The AFL Players’ Association catches up with one of the great blokes in footy – Adrian Fletcher.
Us: Four clubs, 231 games, that’s plenty of footy.
Fletch: Yeah, I had more clubs than Greg Norman. I got around a fair bit. As an 18-year-old I got drafted to Geelong and 30 years later I walked out after being an assistant coach when I finished playing. It’s a long life in footy but I still look back and sort of think where’d all that time go – it was a great ride but it still seemed to go pretty quick.
Us: Geelong in 1989 must have been a pretty exciting club to walk into?
Fletch: They had some reasonable players at the time. Gary Ablett, Paul Couch, Mark Bairstow, Andrew Bews – they were just ready to go that footy club and played in all those grand finals.
Us: You spent three years there with Malcolm Blight as your coach. How was that?
Fletch: Blighty was great. He just loved playing attacking footy and wanted to win by kicking more goals than the opposition and taking them on. He was always coming up with something new every four weeks and kept us on our toes.
Us: After Geelong you shifted over to St Kilda. How did that move come about?
Fletch: Well Couchy was the centreman at the Cats and a bloody good one so I wasn’t getting a start there. Blighty was happy to give me a heads up and find me the opportunity to play more regularly somewhere else. We made the finals at St Kilda the year I was there. We beat Collingwood at Waverley Park and that was a real highlight.
Us: It must have been an exciting year?
Fletch: It was brilliant. The Saints were up and going with Tony Lockett, Stewart Loewe, Robert Harvey, Daniel Frawley, so many great players. It was a fair outfit.
Us: So how come you were gone after such a great season?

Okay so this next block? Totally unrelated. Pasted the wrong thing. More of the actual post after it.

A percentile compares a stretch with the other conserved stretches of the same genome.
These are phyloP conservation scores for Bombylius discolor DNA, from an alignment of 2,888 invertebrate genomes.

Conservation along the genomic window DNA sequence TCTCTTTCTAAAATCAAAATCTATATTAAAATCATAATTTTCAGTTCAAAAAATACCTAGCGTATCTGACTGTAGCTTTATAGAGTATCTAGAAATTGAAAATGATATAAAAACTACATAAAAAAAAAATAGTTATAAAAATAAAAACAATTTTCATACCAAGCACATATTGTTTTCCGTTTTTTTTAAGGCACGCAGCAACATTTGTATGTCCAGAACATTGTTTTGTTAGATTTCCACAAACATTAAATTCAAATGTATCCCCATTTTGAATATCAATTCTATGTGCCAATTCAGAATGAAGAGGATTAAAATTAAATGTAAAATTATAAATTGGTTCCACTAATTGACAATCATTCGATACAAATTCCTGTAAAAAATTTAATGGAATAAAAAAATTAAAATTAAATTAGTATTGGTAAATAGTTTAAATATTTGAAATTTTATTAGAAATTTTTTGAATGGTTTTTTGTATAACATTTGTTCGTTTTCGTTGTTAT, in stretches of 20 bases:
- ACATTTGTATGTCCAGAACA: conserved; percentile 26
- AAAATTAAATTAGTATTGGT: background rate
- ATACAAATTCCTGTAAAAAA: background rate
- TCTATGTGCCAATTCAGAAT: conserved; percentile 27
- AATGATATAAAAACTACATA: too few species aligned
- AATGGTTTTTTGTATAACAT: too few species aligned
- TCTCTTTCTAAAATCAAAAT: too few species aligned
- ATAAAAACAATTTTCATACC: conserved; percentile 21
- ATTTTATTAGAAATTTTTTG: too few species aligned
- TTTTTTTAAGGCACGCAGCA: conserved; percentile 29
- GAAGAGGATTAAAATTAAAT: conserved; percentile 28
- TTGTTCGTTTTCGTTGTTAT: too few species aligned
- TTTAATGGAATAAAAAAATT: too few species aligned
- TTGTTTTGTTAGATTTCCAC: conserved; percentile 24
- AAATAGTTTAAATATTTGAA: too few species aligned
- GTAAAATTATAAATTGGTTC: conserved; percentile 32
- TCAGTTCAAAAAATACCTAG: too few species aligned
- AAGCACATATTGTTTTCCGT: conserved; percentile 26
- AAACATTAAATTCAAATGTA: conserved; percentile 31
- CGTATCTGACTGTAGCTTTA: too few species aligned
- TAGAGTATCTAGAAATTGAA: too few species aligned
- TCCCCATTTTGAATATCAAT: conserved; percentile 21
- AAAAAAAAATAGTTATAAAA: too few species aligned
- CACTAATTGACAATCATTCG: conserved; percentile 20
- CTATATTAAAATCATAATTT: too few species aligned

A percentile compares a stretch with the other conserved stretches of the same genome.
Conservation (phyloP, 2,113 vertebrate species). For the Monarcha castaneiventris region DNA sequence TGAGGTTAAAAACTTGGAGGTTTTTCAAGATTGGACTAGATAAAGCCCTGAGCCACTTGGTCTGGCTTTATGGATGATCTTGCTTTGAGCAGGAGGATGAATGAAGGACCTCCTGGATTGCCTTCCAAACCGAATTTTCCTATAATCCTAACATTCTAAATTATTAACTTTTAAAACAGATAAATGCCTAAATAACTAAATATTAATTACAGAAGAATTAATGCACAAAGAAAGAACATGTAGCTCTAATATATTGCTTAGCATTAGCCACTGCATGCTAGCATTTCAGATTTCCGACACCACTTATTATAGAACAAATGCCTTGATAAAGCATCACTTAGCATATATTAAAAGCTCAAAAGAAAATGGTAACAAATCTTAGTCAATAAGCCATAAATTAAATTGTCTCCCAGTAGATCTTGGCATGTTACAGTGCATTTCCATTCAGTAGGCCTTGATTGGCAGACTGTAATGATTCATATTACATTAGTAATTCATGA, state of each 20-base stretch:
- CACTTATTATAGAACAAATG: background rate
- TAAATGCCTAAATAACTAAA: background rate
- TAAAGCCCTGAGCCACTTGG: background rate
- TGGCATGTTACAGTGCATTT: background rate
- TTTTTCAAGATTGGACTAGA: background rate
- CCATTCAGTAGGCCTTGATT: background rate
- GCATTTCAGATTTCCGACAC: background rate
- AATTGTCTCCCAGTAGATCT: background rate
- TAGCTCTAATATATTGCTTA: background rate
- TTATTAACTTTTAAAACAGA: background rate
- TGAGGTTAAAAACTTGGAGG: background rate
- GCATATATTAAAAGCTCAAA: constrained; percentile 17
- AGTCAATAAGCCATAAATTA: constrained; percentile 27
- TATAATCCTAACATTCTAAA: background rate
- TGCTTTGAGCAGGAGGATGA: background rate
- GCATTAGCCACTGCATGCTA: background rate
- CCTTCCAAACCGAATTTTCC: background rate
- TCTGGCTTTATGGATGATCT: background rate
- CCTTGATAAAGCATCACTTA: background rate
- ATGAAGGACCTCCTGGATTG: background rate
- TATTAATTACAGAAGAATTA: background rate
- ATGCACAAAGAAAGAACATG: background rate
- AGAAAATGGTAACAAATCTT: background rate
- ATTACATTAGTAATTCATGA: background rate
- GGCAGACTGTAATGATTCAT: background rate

Fletch: It was funny. I was signed up for the next year but I think they were trying to find some money to get Greg Williams in. They were trying to offload three or four of us to make some room for the March draft. I was going to go back to Tassie and play footy down there but I ended up playing a practice match for the Bears and played five seasons there.
Us: Was your time at Brisbane the best football you played?
Fletch: It was probably when I started to find my identity as a player in the AFL. It’s hard winning people over as a young player but Robert Walls showed faith in my and he backed me in. That faith was really important for me.
Us: You were at the Bears when they became the Lions, too. Was that merger a difficult transition for the players already at Brisbane?
Fletch: We played off in a preliminary final in 1996 and then the merger happened and people thought it would just happen. The Lions would be premiers and impossible to stop. The culture was hard to mould together as quick as they thought though. It doesn’t just happen overnight. We didn’t have as good a year as we should but the success did come.
Us: Did you forecast Brisbane being the dominant team they would become with three flags between 2001-03? Were the signs there?